The story of the police officer killed in the Charlie Hebdo attack is no longer in the headlines – why?
Charlie Hebdo’s French cartoonist Luz, who drew the cover picture of the Prophet Muhammad after the deadly attack on the satirical weekly in January, has said he will no longer draw the prophet.
“He no longer interests me,” Luz told Les Inrockuptibles in an interview published on its website on Wednesday.
“I’ve got tired of it, just as I got tired of drawing Sarkozy. I’m not going to spend my life drawing them.”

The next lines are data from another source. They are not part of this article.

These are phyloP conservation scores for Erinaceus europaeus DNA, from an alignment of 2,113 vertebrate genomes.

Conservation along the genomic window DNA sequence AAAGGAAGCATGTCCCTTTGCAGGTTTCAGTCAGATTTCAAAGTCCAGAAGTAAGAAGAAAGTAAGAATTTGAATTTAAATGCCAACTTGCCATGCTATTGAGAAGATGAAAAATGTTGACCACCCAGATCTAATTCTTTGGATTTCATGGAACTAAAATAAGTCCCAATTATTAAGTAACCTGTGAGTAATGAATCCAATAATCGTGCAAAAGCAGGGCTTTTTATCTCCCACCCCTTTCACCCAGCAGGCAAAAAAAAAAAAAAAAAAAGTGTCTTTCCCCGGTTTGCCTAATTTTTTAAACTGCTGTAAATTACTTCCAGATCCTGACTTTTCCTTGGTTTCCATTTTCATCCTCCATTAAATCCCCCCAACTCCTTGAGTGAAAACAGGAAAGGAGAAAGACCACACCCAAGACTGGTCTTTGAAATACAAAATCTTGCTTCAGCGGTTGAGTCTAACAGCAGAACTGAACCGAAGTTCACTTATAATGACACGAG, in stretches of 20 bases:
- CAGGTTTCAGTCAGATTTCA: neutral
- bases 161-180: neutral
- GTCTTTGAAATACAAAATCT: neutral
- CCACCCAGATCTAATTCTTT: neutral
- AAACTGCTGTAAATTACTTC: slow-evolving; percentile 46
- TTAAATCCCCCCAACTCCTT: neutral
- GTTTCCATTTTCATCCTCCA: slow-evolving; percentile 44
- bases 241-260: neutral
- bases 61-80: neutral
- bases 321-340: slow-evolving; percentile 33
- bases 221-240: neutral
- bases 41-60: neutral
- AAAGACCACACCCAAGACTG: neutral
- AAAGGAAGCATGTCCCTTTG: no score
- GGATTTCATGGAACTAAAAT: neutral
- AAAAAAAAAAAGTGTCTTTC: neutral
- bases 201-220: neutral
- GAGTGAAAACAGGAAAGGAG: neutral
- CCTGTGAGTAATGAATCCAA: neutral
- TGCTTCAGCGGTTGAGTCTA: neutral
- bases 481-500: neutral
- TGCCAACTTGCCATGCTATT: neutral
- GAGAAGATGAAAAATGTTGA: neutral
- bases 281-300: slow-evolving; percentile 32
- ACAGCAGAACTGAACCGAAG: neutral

Yemen’s al-Qaeda branch claimed responsibility for the attack when two masked gunmen killed 12 people at the office of the weekly magazine in Paris, along with two police officers.
Charlie Hebdo had angered the group by publishing cartoons of the Prophet Muhammad, which is widely considered an insult to Islam.
For some Muslims, depicting the prophet is blasphemous, but Charlie Hebdo’s first edition after the attack carried on its cover Luz’s cartoon of a tearful Muhammad holding a “Je suis Charlie” (I am Charlie) sign under the words “All is forgiven.”
In an outpouring of solidarity across France, Charlie Hebdo sold several million copies rather than its usual circulation of 60,000.